Featured Article: Leadership and the Art of Delegation
Leadership and the Art of Delegation
by John Moore
Every officer the military commissions faces the same daunting experience at the start of their professional lives as a leader…the moment they meet the first group of people they will lead. The responsibility these young men and women have, most in their early twenties, is enormous. The lives of others depend, to a large degree, upon their competence and character. Each new leader wants their organization to know that they are technically competent and capable of leading them. And they know first impressions are lasting.
My particular experience occurred back in 1983. I reported to my unit where my platoon sergeant met me in the headquarters and began a 30-minute soliloquy on the duties and responsibilities of a platoon leader. My sergeant was an Army Ranger, three tour Vietnam veteran and truly larger than life. His leadership philosophy was simple, “there is right and there is wrong…do right.” When he took a rare breath and paused, I entered the conversation saying, “That is an awful lot to take in and carry out.” He paused and asked, “What do you mean?” I replied, “If I made a list of all the things you’ve described it would be long enough to be a book on being a platoon leader.” He laughed and said, “Sir – – that’s why you have the other sergeants in the platoon and me. Now looky here sir – you only have to do a few essential things.”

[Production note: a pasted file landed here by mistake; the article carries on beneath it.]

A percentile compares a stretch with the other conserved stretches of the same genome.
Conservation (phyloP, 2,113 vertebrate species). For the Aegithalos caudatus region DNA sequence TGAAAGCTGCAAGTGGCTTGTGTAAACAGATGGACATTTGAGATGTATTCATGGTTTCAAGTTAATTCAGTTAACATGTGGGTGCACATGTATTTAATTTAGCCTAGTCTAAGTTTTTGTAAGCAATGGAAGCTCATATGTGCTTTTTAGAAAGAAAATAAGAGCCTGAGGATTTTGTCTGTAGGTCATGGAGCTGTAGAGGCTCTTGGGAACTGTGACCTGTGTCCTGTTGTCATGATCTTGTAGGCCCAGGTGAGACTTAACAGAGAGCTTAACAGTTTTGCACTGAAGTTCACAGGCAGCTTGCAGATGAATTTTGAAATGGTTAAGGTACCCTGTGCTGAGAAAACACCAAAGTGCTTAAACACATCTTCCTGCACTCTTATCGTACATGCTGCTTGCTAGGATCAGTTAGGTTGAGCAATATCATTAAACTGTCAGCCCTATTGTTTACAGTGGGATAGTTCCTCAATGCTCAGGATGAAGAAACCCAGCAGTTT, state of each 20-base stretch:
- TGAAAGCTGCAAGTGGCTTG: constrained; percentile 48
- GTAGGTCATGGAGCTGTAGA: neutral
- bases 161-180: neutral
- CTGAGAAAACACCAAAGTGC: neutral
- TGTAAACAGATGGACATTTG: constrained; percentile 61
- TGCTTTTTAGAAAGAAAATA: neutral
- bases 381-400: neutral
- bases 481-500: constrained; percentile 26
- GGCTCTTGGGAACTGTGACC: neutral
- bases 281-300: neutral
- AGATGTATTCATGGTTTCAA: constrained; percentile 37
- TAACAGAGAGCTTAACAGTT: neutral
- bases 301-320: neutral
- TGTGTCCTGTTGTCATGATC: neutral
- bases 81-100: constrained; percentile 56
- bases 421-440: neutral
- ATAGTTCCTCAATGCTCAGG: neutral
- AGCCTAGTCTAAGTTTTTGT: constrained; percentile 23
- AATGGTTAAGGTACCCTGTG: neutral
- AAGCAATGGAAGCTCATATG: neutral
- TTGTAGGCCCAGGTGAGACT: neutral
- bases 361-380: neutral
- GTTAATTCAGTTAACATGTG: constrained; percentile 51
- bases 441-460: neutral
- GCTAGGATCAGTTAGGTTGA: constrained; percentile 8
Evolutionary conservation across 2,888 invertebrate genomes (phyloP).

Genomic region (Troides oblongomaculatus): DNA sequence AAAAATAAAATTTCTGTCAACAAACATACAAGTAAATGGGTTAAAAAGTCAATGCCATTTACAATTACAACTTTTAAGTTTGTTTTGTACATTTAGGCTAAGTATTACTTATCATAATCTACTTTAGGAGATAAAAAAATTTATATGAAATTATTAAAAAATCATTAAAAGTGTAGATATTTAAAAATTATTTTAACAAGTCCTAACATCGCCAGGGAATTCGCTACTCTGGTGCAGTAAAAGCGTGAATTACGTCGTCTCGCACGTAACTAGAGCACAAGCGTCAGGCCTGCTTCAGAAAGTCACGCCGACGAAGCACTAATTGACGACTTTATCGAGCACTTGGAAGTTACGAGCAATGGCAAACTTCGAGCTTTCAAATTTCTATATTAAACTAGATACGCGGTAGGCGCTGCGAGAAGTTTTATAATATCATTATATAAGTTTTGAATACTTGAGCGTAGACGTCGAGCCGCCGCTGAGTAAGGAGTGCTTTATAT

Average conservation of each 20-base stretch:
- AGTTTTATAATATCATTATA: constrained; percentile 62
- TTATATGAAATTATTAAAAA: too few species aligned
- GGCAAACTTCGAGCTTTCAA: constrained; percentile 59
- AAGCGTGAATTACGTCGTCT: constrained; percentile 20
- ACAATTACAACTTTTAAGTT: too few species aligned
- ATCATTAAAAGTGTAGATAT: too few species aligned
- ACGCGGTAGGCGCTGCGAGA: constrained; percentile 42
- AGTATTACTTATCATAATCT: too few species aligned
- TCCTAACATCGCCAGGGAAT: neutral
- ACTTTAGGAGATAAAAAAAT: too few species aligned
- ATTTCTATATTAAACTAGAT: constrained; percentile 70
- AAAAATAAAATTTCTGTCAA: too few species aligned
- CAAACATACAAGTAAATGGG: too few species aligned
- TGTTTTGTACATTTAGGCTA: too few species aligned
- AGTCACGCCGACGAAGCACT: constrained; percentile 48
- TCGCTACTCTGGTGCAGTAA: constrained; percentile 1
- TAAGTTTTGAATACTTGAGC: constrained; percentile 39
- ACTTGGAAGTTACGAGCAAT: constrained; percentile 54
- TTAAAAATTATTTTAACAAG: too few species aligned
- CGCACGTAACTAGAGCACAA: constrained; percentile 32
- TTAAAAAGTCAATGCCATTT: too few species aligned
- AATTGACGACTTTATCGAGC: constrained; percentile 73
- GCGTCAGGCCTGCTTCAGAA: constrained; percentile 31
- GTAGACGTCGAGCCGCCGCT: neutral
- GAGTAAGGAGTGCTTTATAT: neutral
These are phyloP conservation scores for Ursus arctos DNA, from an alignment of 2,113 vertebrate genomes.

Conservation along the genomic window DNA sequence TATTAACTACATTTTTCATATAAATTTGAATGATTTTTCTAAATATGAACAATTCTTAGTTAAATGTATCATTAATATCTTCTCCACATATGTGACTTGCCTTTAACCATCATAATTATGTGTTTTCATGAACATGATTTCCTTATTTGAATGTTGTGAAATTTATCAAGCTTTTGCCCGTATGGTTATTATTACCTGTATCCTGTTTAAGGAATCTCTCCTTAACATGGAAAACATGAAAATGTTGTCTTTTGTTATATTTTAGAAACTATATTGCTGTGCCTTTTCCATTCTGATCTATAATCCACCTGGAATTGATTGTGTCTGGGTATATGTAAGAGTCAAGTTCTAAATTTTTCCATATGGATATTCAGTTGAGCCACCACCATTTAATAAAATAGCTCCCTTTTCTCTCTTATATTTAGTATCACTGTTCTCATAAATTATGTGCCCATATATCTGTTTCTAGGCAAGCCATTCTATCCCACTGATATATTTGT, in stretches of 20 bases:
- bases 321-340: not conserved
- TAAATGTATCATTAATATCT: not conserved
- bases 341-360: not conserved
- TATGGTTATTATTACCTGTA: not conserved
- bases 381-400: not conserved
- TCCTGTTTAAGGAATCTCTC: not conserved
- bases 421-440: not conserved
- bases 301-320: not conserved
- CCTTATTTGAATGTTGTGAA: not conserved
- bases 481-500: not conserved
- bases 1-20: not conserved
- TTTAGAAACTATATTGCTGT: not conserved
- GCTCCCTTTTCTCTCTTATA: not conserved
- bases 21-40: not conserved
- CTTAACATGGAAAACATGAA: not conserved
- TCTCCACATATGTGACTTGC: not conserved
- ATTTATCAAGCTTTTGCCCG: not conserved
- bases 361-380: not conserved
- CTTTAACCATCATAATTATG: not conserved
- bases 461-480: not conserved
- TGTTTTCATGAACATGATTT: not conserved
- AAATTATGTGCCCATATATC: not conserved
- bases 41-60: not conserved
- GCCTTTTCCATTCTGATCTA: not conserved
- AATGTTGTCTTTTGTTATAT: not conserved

He laid them out for me. 1) Stay calm – always; and, never yell unless someone’s life depends on it. 2) When you get your mission, bring us in, we’ll break it down with you and we’ll work together to assign tasks and make sure we don’t miss anything. 3) Ensure those responsible for each task know exactly what you expect, why it needs to be done, and how they are to let you know its complete or that they need help. 4) Talk, listen, and listen some more.
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John Moore is a graduate of the U.S. Military Academy at West Point and 30-year Army veteran. As the chief of staff of the Operations Directorate during the surge in Iraq and as the defense coordinating officer for the military disaster response in the Midwest, Moore has spent a great deal of time knitting together the efforts of government, for profit, and not-for-profit organizations.
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